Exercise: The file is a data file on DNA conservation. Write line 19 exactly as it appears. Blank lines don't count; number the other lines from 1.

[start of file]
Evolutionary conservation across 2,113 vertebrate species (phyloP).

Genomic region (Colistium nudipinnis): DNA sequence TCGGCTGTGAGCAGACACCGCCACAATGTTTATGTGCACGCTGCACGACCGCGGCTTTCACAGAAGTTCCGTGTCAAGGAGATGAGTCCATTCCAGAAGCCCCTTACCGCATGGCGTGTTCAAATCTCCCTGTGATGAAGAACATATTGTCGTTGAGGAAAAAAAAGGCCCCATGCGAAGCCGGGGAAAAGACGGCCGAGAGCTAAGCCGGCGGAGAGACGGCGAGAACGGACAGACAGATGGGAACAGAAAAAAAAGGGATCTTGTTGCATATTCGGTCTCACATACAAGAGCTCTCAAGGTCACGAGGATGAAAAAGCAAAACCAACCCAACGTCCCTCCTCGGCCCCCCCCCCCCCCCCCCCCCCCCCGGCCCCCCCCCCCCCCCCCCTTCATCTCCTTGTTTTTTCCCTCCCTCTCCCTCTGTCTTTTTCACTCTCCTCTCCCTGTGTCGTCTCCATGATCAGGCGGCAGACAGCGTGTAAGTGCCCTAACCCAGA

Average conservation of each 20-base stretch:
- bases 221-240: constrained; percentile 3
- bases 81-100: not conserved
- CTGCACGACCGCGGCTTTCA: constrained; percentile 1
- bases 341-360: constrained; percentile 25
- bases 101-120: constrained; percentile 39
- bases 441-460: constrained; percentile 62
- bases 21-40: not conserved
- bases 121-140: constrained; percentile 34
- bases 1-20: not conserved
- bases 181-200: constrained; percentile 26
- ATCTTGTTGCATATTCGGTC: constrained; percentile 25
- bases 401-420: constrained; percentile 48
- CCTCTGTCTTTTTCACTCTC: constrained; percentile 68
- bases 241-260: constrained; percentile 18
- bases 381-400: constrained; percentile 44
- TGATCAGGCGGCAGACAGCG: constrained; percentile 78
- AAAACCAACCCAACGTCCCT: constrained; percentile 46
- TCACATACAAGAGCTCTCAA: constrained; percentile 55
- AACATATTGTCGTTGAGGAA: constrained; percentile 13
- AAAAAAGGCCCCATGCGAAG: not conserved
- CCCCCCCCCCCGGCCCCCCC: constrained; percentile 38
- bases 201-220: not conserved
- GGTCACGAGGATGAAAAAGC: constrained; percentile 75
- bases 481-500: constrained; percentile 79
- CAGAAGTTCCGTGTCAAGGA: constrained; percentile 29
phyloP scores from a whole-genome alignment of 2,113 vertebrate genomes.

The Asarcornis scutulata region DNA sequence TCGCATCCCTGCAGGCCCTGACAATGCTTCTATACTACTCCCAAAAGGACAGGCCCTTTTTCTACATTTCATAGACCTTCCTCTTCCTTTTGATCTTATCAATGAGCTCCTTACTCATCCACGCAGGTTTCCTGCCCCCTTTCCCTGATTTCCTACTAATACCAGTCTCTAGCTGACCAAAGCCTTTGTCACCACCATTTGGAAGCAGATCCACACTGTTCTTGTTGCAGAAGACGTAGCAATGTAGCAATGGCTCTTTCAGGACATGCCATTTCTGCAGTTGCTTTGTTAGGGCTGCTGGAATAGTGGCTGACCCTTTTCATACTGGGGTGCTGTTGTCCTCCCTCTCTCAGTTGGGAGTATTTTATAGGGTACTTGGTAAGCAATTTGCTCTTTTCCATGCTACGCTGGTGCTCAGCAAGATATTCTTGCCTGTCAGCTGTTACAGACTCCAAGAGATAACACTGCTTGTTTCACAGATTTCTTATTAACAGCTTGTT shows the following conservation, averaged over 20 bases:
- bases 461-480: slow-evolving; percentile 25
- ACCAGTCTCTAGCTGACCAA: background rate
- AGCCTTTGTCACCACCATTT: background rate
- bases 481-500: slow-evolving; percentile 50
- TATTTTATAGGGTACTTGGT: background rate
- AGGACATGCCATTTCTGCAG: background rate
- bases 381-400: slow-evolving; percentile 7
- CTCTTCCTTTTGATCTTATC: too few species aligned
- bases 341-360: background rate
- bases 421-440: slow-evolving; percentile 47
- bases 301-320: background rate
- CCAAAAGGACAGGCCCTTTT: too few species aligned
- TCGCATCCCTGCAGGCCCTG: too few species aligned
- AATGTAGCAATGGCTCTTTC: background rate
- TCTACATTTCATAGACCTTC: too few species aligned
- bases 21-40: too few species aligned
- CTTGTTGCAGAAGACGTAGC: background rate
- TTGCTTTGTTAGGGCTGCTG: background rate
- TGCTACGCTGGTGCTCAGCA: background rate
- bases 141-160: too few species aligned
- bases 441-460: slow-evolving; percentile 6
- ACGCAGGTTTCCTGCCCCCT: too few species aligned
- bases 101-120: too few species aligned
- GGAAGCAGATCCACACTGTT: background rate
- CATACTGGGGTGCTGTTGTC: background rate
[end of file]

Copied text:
- TGATCAGGCGGCAGACAGCG: constrained; percentile 78